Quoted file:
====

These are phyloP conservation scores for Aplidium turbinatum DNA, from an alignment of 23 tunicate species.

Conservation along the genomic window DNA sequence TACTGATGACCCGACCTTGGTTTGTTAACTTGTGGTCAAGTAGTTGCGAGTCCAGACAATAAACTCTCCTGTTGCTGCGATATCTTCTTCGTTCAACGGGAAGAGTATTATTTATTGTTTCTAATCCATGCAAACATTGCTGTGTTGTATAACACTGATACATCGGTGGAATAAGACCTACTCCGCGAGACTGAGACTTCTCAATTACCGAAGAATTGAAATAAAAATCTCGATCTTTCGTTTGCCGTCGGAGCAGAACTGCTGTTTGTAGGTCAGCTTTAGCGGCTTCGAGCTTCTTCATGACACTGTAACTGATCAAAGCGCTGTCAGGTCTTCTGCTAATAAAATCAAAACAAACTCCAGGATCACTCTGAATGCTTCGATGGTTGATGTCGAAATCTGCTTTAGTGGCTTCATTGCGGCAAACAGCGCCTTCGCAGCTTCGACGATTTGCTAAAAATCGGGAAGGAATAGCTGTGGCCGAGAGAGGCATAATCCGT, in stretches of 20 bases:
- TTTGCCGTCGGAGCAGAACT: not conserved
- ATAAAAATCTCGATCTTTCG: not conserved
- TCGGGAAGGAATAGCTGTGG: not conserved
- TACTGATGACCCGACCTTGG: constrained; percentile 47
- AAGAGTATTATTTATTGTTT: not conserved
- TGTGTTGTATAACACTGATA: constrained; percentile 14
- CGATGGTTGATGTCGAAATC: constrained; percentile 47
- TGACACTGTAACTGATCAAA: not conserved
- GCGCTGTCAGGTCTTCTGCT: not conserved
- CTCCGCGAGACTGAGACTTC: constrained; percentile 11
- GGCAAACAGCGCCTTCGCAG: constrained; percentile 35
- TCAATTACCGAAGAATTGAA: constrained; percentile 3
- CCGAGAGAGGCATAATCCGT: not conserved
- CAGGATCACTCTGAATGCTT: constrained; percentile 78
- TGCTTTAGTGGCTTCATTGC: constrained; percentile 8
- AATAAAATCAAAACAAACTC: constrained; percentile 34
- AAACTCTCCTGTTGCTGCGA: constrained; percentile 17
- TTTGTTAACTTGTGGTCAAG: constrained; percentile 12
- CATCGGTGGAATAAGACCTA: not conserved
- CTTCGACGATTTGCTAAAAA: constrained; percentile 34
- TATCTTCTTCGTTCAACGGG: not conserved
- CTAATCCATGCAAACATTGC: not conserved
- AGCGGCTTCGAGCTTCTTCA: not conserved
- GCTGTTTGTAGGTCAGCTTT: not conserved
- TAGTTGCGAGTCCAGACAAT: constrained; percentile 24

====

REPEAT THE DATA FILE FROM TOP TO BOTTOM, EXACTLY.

These are phyloP conservation scores for Aplidium turbinatum DNA, from an alignment of 23 tunicate species.

Conservation along the genomic window DNA sequence TACTGATGACCCGACCTTGGTTTGTTAACTTGTGGTCAAGTAGTTGCGAGTCCAGACAATAAACTCTCCTGTTGCTGCGATATCTTCTTCGTTCAACGGGAAGAGTATTATTTATTGTTTCTAATCCATGCAAACATTGCTGTGTTGTATAACACTGATACATCGGTGGAATAAGACCTACTCCGCGAGACTGAGACTTCTCAATTACCGAAGAATTGAAATAAAAATCTCGATCTTTCGTTTGCCGTCGGAGCAGAACTGCTGTTTGTAGGTCAGCTTTAGCGGCTTCGAGCTTCTTCATGACACTGTAACTGATCAAAGCGCTGTCAGGTCTTCTGCTAATAAAATCAAAACAAACTCCAGGATCACTCTGAATGCTTCGATGGTTGATGTCGAAATCTGCTTTAGTGGCTTCATTGCGGCAAACAGCGCCTTCGCAGCTTCGACGATTTGCTAAAAATCGGGAAGGAATAGCTGTGGCCGAGAGAGGCATAATCCGT, in stretches of 20 bases:
- TTTGCCGTCGGAGCAGAACT: not conserved
- ATAAAAATCTCGATCTTTCG: not conserved
- TCGGGAAGGAATAGCTGTGG: not conserved
- TACTGATGACCCGACCTTGG: constrained; percentile 47
- AAGAGTATTATTTATTGTTT: not conserved
- TGTGTTGTATAACACTGATA: constrained; percentile 14
- CGATGGTTGATGTCGAAATC: constrained; percentile 47
- TGACACTGTAACTGATCAAA: not conserved
- GCGCTGTCAGGTCTTCTGCT: not conserved
- CTCCGCGAGACTGAGACTTC: constrained; percentile 11
- GGCAAACAGCGCCTTCGCAG: constrained; percentile 35
- TCAATTACCGAAGAATTGAA: constrained; percentile 3
- CCGAGAGAGGCATAATCCGT: not conserved
- CAGGATCACTCTGAATGCTT: constrained; percentile 78
- TGCTTTAGTGGCTTCATTGC: constrained; percentile 8
- AATAAAATCAAAACAAACTC: constrained; percentile 34
- AAACTCTCCTGTTGCTGCGA: constrained; percentile 17
- TTTGTTAACTTGTGGTCAAG: constrained; percentile 12
- CATCGGTGGAATAAGACCTA: not conserved
- CTTCGACGATTTGCTAAAAA: constrained; percentile 34
- TATCTTCTTCGTTCAACGGG: not conserved
- CTAATCCATGCAAACATTGC: not conserved
- AGCGGCTTCGAGCTTCTTCA: not conserved
- GCTGTTTGTAGGTCAGCTTT: not conserved
- TAGTTGCGAGTCCAGACAAT: constrained; percentile 24